Being able to first baseline and then measure improvement helps. “We baselined our culture when we came in. It was ugly. It was one of the worst scores on employee health and culture surveys that I'd seen in my time. It's now above the median for the industry. But if we hadn't measured that, the leaders of my departments wouldn't feel accountable to improving culture and part of that is an inclusion index.” Next, he advised, mandate diverse slates in the hiring process. “You don’t mandate diverse hiring – that’s a bit draconian, but you can mandate diverse slates -- if you say we want half of the slate of candidates to be women and people of color, and you don't actually take a decision until you've actually seen candidates from those backgrounds, all of a sudden, you're like, oh, that's way more talent out there than I thought!”

Few who have tracked Jason’s career over the years realize that he’s also a seminarian. We knew, so we asked, how does his faith impact his leadership style? Following a smattering of applause, he said, “There's a scripture in James it says rejoice when you face trials of many kinds. For those trials are created perseverance, perseverance, character. And when those things see their full maturity, you're in Christ. Okay. I think what faith has done more than anything is help me to remain level headed when everything's spinning.

“What I walked into was a very chaotic and challenging environment. It was hard to understand what to prioritize. It was hard to understand how to construct the organization when so many things were up in the air when there was an external narrative that had been going long before I got there. And I think what faith have helped me to do is see that there's a benevolent God, who cares about me, who cares about this organization, cares about this area, and that benevolent God is going to see this to a good outcome, irrespective of me.” Whether in his own time or after, Jason’s faith gave him the patience to appreciate that, “something good is gonna happen at some point.”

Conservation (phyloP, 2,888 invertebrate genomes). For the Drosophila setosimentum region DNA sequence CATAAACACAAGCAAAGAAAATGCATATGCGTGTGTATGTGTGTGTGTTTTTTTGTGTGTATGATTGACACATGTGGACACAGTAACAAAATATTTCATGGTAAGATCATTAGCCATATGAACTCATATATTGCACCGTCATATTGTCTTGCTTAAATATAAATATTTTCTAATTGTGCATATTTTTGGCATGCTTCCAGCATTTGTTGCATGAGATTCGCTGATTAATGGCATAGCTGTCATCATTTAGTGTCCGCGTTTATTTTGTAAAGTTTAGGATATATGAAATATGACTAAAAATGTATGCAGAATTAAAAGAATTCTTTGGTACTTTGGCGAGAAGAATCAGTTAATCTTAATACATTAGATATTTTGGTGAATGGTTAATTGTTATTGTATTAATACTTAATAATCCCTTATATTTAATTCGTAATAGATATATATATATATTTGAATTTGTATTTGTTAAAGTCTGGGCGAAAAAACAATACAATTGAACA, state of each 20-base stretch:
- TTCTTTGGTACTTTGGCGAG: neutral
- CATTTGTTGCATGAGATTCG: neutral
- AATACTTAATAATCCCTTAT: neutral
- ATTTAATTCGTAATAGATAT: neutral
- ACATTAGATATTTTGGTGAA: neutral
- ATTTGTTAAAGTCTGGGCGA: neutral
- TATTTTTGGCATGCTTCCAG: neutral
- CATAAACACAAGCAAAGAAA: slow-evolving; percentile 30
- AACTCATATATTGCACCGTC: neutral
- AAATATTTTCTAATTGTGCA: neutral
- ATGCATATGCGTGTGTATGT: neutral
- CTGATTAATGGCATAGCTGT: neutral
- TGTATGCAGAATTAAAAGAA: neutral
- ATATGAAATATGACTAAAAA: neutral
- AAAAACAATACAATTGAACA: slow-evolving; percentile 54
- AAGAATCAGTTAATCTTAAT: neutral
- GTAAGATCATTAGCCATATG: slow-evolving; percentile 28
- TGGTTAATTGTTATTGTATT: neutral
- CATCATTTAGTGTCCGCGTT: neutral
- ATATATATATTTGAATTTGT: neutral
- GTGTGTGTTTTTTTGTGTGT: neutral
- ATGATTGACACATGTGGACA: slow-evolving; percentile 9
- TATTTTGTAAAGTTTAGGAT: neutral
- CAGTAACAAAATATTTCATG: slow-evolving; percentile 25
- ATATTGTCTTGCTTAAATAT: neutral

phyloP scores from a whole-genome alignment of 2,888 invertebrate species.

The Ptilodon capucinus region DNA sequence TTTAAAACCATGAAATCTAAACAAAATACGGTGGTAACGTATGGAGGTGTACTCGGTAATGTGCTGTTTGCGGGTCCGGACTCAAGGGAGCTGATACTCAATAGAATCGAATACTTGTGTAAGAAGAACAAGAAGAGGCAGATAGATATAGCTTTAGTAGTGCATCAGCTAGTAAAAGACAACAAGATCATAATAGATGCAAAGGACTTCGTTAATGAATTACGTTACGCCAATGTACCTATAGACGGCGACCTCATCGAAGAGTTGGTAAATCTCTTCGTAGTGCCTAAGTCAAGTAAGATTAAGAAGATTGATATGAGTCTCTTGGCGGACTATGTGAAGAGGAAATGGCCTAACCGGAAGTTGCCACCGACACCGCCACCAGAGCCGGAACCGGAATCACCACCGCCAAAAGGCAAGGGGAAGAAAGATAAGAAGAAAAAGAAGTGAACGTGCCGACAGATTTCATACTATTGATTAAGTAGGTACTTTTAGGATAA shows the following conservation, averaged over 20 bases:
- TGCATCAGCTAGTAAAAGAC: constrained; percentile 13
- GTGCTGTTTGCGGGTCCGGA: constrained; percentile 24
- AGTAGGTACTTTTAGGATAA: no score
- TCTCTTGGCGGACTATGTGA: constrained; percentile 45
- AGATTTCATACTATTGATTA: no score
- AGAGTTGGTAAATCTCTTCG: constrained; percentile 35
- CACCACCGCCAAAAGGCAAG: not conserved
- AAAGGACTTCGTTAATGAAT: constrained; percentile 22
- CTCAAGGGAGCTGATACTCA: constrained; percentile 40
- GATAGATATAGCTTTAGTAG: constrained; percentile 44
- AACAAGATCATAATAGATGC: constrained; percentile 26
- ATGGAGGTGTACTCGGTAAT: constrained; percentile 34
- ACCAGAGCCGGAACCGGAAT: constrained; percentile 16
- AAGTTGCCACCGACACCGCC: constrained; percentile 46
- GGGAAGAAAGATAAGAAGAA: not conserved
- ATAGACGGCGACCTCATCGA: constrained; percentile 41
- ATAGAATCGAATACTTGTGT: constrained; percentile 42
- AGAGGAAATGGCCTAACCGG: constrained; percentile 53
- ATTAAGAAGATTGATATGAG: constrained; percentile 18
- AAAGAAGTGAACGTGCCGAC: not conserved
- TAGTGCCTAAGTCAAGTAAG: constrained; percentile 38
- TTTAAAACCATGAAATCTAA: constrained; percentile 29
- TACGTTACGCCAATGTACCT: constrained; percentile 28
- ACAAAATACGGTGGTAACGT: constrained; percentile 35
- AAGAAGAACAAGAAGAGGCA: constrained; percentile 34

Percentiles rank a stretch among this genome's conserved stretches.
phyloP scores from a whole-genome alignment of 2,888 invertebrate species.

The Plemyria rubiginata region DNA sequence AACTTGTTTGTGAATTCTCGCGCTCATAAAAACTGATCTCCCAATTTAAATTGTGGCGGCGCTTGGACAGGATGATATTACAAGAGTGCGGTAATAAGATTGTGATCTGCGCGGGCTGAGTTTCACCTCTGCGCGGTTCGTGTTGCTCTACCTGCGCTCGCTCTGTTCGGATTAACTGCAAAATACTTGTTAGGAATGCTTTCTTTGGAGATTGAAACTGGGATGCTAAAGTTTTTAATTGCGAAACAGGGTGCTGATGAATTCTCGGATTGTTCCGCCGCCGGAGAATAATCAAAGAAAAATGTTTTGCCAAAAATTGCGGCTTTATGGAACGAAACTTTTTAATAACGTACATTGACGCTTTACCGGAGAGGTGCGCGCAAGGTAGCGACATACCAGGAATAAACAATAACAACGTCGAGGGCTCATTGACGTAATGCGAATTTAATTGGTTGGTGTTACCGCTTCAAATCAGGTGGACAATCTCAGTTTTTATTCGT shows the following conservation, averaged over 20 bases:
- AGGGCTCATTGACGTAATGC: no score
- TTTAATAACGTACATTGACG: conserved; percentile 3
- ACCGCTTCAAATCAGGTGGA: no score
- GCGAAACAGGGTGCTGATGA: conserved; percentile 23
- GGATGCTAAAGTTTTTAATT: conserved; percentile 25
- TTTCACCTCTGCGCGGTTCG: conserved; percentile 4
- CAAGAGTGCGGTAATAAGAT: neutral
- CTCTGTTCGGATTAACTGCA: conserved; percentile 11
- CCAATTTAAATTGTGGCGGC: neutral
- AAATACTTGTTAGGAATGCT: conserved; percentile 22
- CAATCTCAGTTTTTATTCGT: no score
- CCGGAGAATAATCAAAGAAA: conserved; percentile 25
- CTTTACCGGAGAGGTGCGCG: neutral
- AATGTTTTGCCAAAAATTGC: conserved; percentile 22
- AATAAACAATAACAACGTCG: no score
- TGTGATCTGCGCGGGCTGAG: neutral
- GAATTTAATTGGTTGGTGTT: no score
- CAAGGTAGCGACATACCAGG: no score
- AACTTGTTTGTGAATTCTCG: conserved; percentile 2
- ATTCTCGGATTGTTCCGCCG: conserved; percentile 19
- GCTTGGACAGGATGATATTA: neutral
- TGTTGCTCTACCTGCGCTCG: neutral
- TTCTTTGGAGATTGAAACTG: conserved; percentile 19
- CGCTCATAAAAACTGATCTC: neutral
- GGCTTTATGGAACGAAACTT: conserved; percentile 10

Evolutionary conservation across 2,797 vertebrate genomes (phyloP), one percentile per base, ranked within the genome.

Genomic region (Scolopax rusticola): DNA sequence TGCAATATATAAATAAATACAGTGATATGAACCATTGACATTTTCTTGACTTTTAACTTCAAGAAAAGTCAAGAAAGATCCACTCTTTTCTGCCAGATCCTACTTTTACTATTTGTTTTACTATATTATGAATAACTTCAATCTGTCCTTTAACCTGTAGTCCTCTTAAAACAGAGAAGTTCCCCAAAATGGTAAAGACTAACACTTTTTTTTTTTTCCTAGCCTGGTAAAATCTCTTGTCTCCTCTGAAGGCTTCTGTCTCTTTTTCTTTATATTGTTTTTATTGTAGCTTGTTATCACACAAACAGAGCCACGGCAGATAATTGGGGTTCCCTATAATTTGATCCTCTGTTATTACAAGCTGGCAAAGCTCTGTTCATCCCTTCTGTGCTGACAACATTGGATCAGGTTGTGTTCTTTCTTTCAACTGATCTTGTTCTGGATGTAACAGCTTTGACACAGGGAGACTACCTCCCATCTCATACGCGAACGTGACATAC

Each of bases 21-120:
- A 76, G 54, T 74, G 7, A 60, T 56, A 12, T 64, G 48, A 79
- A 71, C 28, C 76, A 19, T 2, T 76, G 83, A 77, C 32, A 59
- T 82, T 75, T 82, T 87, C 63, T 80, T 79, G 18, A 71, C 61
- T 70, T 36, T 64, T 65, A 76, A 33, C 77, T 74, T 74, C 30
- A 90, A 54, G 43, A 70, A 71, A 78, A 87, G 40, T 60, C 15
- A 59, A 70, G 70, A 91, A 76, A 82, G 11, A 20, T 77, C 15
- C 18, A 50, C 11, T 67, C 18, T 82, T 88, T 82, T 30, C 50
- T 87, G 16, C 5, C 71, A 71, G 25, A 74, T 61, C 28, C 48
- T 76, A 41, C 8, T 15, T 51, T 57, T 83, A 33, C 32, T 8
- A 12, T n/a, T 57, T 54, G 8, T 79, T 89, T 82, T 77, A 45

Without feeling that he shouldered the entire burden of change allowed him to be clearer in his thinking – he could better structure the problem because he wasn’t doing it out of anxiety. “I think more than anything, faith has given me the intellectual separation to be a better and more dispassionate leader and to make some really hard decisions that had to happen.” Sometimes, “you’ve got to go with your gut. Faith has helped me to feel confident going with my gut.” Whether it’s underlying spiritual wisdom or guidance, “I’ve found that the times I've overridden my gut with unnecessary logic, I've been I've been wrong. Those have been my biggest mistakes.”

To general laughter, moderator Karl Rush, Loudoun’s Chief Equity Officer, added, “plus you recognize that practicing diversity brings you closer to God.”

One week following the summit, Washington Commander owner Daniel Snyder was called to testify before the Congressional House Oversight Committee virtually and behind closed doors regarding both alleged financial and sexual misconduct. A Snyder spokesperson, citing the team's dramatic 2-year transformation under Wright expressed hope for the organization's "bright future." 

  • Jason Wright
  • Karl Rush and Jason Wright
  • Theo Stamatis, Chamber Government Relations Mgr.; Yasmeen Shields, Membership Mgr.; Jason; Arienne Thompson Plourde
  • Gerald Moore Sr., founder of Mission Fulfilled 2030, which seeks to engage at-risk youth in STEM
  • Kindra Dionne, owner of Fifty Leven Winery, consultant and YEA mentor
  • Jason Wright
  • Jason Wright